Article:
Search Images Maps Play YouTube News Gmail Drive More »
Sign in
Screen reader users: click this link for accessible mode. Accessible mode has the same essential features but works better with your reader.

Patents

  1. Advanced Patent Search
Publication numberUS6738796 B1
Publication typeGrant
Application numberUS 09/415,396
Publication dateMay 18, 2004
Filing dateOct 8, 1999
Priority dateOct 8, 1999
Fee statusPaid
Publication number09415396, 415396, US 6738796 B1, US 6738796B1, US-B1-6738796, US6738796 B1, US6738796B1
InventorsAmir M. Mobini
Original AssigneeGlobespanvirata, Inc.
Export CitationBiBTeX, EndNote, RefMan
External Links: USPTO, USPTO Assignment, Espacenet
Optimization of memory requirements for multi-threaded operating systems
US 6738796 B1
Abstract
A system, method, and apparatus are disclosed for minimizing the memory required by memory management structures in a multi-threaded operating environment. The shortest necessary lifetime of a memory management structure is determined to allow the memory required to maintain the memory management structure to be reallocated for other uses when the memory management structure is no longer required. A memory management structure comprises a synchronization object for each data segment. A link list of synchronization nodes is also maintained to identify to the read thread a next data segment to be read and comprises a segment ready indicator that also indicates whether a data segment is available for access. If the segment ready indicator indicates to the read thread that the data segment is available for access, the read thread proceeds directly to reading the data segment without accessing the synchronization object. When the write thread has completed writing to a data segment, it can set the segment ready indicator of the synchronization node to indicate the data segment is available for the read thread and then destroy the synchronization object, freeing its memory for other uses. After reading the data segment, the read thread can then destroy the synchronization node, thus freeing the memory required to maintain this structure as well.
Images(7)
Previous page
Next page
Claims(17)
What is claimed is:
1. A method for minimizing memory requirements of a system in which read and write threads are used to access a storage medium, the storage medium comprising data segments, and each segment is associated with a synchronization object for indicating a status of availability of data stored on the data segment to which the synchronization object is associated, and for providing a low processor-intensive state for an accessing thread if the associated data segment is not available to be accessed, the method comprising the steps of:
examining a state of a segment ready indicator field to determine whether a data segment is available to be read, wherein the segment-ready indicator field requires less memory to maintain than a synchronization object requires;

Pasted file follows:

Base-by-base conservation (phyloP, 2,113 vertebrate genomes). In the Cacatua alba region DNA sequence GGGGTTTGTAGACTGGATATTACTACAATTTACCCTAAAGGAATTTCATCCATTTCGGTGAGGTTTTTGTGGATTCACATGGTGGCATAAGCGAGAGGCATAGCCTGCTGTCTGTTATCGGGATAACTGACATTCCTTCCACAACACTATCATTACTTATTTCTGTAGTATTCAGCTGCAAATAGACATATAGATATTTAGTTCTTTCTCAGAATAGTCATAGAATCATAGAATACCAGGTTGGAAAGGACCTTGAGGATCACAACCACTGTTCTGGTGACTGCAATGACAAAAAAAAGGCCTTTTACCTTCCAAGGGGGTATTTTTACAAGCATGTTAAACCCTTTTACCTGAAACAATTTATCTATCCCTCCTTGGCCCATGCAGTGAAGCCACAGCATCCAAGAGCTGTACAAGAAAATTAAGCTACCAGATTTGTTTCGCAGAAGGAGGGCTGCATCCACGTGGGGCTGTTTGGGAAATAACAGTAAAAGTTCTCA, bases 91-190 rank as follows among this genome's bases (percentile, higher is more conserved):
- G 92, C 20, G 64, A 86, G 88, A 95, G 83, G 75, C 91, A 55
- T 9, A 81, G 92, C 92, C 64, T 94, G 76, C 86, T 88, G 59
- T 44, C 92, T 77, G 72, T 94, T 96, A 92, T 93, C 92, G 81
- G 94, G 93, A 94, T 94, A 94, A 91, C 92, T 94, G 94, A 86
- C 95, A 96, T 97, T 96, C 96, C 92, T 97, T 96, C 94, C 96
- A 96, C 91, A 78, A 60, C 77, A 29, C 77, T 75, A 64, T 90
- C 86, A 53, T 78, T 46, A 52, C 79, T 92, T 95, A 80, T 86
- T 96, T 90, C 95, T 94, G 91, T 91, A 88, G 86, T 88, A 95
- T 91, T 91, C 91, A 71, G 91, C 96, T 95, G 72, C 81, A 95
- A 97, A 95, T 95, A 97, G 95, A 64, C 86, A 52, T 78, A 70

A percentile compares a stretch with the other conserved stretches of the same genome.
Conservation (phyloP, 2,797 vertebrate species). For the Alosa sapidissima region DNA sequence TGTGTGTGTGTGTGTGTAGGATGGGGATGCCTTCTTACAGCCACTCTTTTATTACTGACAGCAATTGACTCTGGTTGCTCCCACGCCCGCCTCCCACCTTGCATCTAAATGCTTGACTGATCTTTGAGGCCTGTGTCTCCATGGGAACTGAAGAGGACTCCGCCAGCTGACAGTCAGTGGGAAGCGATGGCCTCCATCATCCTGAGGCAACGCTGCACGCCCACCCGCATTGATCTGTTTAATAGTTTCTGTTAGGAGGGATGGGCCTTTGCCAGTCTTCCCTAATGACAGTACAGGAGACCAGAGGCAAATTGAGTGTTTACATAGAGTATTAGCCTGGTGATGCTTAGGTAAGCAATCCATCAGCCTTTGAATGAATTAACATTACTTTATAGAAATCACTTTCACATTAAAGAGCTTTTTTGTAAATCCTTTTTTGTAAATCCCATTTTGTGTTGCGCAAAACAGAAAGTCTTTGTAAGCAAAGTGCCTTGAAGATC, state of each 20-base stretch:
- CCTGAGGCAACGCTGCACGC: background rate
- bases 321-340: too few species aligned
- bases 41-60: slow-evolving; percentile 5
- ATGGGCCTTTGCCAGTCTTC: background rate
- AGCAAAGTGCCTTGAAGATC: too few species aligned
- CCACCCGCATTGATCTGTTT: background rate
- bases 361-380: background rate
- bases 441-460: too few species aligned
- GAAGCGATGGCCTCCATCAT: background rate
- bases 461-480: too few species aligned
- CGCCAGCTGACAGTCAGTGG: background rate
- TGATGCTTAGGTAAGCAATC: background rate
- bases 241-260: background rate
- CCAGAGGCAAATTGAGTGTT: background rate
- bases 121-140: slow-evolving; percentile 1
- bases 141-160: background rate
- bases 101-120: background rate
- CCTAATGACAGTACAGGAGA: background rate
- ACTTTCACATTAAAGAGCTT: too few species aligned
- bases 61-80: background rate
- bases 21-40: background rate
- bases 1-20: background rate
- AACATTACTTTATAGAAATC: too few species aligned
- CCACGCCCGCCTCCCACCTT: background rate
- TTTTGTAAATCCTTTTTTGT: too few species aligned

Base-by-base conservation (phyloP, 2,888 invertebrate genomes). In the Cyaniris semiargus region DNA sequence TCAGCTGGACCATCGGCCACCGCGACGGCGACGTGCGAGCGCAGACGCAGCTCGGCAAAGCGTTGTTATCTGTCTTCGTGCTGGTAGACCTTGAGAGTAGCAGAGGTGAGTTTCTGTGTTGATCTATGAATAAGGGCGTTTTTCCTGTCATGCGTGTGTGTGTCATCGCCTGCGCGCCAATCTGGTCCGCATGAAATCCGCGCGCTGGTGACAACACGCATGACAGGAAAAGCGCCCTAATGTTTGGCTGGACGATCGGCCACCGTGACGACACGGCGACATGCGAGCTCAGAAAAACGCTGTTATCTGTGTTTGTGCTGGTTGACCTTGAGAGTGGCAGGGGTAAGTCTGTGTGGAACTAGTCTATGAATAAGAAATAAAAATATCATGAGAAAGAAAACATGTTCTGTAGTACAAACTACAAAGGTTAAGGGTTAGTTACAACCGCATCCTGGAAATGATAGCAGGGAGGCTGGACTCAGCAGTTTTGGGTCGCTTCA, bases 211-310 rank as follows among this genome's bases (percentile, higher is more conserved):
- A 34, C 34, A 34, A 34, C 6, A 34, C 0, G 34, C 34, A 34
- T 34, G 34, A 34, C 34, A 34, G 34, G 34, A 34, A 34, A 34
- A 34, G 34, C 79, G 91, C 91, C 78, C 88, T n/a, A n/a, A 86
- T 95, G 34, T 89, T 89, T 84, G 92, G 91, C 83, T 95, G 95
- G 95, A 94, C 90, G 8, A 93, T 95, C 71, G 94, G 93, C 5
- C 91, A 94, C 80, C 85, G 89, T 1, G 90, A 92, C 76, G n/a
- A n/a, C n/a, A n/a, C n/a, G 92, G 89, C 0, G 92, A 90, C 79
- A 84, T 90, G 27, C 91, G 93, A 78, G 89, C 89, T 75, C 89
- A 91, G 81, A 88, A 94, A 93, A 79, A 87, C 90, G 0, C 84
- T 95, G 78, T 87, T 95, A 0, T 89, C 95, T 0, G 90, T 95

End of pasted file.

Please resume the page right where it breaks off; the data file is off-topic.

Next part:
responsive to the segment ready indicator field indicating that the data segment is not available to be read, waiting in a low-processor intensive state for the data segment to become available;
responsive to the segment ready indicator field indicating that the data segment is available to be read, reading the data segment without accessing the synchronization object;
responsive to completing reading the data segment, determining whether the synchronization object still exists; and
responsive to the synchronization object still existing, destroying the synchronization object.
2. The method of claim 1 further comprising:
responsive to destroying the synchronization object, destroying the synchronization node to free memory required to maintain the synchronization node for other purposes.
3. The method of claim 1 wherein destroying the synchronization object comprises:
reallocating memory required to store the synchronization object for a new synchronization object.
4. A method for minimizing memory requirements of a system in which read and write threads are used to access a storage medium, the storage medium comprising data segments, and each segment is associated with a synchronization object for indicating a status of availability of data stored on the data segment to which the synchronization object is associated, and for providing a low processor-intensive state for an accessing thread if the associated data segment is not available to be accessed, the method comprising the steps of:
creating a synchronization object linked to a data segment to which data is to be written;
creating a synchronization node to indicate a location of the created synchronization object;
setting the status of the created synchronization object to indicate the data segment to which the synchronization object is associated should not be accessed by a read thread;
setting the status of a previous synchronization object to indicate that the data segment associated with the previous synchronization object may be accessed by the read thread;
determining whether the previous synchronization object still exists; and
responsive to the previous synchronization object still existing, destroying the previous synchronization object to render the memory required to maintain the synchronization object available for other uses.
5. The method of claim 4 in a system in which a global synchronization lock is used to indicate whether a read or write thread is currently using a synchronization object, wherein destroying the previous synchronization object further comprises: